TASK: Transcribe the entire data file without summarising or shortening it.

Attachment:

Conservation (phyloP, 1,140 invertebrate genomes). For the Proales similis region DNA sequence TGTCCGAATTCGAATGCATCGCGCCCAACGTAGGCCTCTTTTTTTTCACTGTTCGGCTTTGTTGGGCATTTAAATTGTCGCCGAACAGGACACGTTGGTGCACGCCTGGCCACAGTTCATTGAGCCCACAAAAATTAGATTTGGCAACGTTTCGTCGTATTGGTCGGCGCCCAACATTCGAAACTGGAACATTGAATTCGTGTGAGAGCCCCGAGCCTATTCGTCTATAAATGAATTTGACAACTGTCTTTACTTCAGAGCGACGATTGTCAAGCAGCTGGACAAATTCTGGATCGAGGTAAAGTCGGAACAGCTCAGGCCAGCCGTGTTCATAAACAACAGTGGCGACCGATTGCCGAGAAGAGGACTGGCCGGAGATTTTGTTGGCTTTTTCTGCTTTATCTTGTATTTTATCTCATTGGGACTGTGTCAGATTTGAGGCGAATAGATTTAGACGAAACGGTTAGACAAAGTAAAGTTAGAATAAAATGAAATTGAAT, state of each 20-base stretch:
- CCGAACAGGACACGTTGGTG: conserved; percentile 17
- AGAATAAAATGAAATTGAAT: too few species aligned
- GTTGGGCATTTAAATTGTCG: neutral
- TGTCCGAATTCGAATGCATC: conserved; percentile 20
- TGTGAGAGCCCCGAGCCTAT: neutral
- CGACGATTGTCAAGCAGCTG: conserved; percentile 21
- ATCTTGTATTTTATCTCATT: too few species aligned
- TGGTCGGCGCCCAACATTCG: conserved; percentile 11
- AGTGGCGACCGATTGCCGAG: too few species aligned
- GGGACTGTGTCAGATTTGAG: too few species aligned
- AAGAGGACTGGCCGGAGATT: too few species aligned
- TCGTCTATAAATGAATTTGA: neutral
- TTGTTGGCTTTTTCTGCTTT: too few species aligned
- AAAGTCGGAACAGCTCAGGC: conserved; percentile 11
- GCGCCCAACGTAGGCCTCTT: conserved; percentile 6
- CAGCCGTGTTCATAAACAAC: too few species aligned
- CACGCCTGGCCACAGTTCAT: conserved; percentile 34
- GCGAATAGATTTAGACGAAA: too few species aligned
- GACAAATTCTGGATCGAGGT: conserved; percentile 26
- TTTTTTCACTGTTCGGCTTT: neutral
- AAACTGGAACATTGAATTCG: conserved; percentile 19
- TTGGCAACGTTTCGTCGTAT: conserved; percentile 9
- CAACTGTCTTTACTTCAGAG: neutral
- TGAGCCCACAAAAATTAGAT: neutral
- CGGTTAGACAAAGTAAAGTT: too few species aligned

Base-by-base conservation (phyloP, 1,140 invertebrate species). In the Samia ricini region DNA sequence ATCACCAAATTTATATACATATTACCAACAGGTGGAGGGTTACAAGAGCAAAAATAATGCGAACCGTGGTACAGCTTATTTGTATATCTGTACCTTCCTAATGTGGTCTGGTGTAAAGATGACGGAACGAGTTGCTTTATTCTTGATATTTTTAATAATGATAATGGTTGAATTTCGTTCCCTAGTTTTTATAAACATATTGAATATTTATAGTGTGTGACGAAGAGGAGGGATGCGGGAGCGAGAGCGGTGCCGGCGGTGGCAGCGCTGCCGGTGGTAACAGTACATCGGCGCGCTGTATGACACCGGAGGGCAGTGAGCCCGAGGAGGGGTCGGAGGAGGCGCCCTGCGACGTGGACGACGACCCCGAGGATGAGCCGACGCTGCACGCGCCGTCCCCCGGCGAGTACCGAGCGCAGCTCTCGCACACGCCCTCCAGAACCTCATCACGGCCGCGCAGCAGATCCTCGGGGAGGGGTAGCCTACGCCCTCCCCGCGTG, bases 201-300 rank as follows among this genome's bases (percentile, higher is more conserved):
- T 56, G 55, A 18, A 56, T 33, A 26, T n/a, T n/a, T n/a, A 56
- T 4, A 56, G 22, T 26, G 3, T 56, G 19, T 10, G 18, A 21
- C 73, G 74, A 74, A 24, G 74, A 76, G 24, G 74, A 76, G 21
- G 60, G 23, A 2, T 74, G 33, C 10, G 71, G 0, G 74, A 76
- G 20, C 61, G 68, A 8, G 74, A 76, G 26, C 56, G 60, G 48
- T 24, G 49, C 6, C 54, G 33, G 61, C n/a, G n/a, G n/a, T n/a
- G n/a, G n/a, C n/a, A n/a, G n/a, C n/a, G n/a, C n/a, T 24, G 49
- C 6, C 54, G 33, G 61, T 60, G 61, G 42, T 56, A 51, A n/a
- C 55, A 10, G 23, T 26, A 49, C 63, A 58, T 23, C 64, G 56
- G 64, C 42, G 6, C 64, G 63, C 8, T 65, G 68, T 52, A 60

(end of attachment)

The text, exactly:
Conservation (phyloP, 1,140 invertebrate genomes). For the Proales similis region DNA sequence TGTCCGAATTCGAATGCATCGCGCCCAACGTAGGCCTCTTTTTTTTCACTGTTCGGCTTTGTTGGGCATTTAAATTGTCGCCGAACAGGACACGTTGGTGCACGCCTGGCCACAGTTCATTGAGCCCACAAAAATTAGATTTGGCAACGTTTCGTCGTATTGGTCGGCGCCCAACATTCGAAACTGGAACATTGAATTCGTGTGAGAGCCCCGAGCCTATTCGTCTATAAATGAATTTGACAACTGTCTTTACTTCAGAGCGACGATTGTCAAGCAGCTGGACAAATTCTGGATCGAGGTAAAGTCGGAACAGCTCAGGCCAGCCGTGTTCATAAACAACAGTGGCGACCGATTGCCGAGAAGAGGACTGGCCGGAGATTTTGTTGGCTTTTTCTGCTTTATCTTGTATTTTATCTCATTGGGACTGTGTCAGATTTGAGGCGAATAGATTTAGACGAAACGGTTAGACAAAGTAAAGTTAGAATAAAATGAAATTGAAT, state of each 20-base stretch:
- CCGAACAGGACACGTTGGTG: conserved; percentile 17
- AGAATAAAATGAAATTGAAT: too few species aligned
- GTTGGGCATTTAAATTGTCG: neutral
- TGTCCGAATTCGAATGCATC: conserved; percentile 20
- TGTGAGAGCCCCGAGCCTAT: neutral
- CGACGATTGTCAAGCAGCTG: conserved; percentile 21
- ATCTTGTATTTTATCTCATT: too few species aligned
- TGGTCGGCGCCCAACATTCG: conserved; percentile 11
- AGTGGCGACCGATTGCCGAG: too few species aligned
- GGGACTGTGTCAGATTTGAG: too few species aligned
- AAGAGGACTGGCCGGAGATT: too few species aligned
- TCGTCTATAAATGAATTTGA: neutral
- TTGTTGGCTTTTTCTGCTTT: too few species aligned
- AAAGTCGGAACAGCTCAGGC: conserved; percentile 11
- GCGCCCAACGTAGGCCTCTT: conserved; percentile 6
- CAGCCGTGTTCATAAACAAC: too few species aligned
- CACGCCTGGCCACAGTTCAT: conserved; percentile 34
- GCGAATAGATTTAGACGAAA: too few species aligned
- GACAAATTCTGGATCGAGGT: conserved; percentile 26
- TTTTTTCACTGTTCGGCTTT: neutral
- AAACTGGAACATTGAATTCG: conserved; percentile 19
- TTGGCAACGTTTCGTCGTAT: conserved; percentile 9
- CAACTGTCTTTACTTCAGAG: neutral
- TGAGCCCACAAAAATTAGAT: neutral
- CGGTTAGACAAAGTAAAGTT: too few species aligned

Base-by-base conservation (phyloP, 1,140 invertebrate species). In the Samia ricini region DNA sequence ATCACCAAATTTATATACATATTACCAACAGGTGGAGGGTTACAAGAGCAAAAATAATGCGAACCGTGGTACAGCTTATTTGTATATCTGTACCTTCCTAATGTGGTCTGGTGTAAAGATGACGGAACGAGTTGCTTTATTCTTGATATTTTTAATAATGATAATGGTTGAATTTCGTTCCCTAGTTTTTATAAACATATTGAATATTTATAGTGTGTGACGAAGAGGAGGGATGCGGGAGCGAGAGCGGTGCCGGCGGTGGCAGCGCTGCCGGTGGTAACAGTACATCGGCGCGCTGTATGACACCGGAGGGCAGTGAGCCCGAGGAGGGGTCGGAGGAGGCGCCCTGCGACGTGGACGACGACCCCGAGGATGAGCCGACGCTGCACGCGCCGTCCCCCGGCGAGTACCGAGCGCAGCTCTCGCACACGCCCTCCAGAACCTCATCACGGCCGCGCAGCAGATCCTCGGGGAGGGGTAGCCTACGCCCTCCCCGCGTG, bases 201-300 rank as follows among this genome's bases (percentile, higher is more conserved):
- T 56, G 55, A 18, A 56, T 33, A 26, T n/a, T n/a, T n/a, A 56
- T 4, A 56, G 22, T 26, G 3, T 56, G 19, T 10, G 18, A 21
- C 73, G 74, A 74, A 24, G 74, A 76, G 24, G 74, A 76, G 21
- G 60, G 23, A 2, T 74, G 33, C 10, G 71, G 0, G 74, A 76
- G 20, C 61, G 68, A 8, G 74, A 76, G 26, C 56, G 60, G 48
- T 24, G 49, C 6, C 54, G 33, G 61, C n/a, G n/a, G n/a, T n/a
- G n/a, G n/a, C n/a, A n/a, G n/a, C n/a, G n/a, C n/a, T 24, G 49
- C 6, C 54, G 33, G 61, T 60, G 61, G 42, T 56, A 51, A n/a
- C 55, A 10, G 23, T 26, A 49, C 63, A 58, T 23, C 64, G 56
- G 64, C 42, G 6, C 64, G 63, C 8, T 65, G 68, T 52, A 60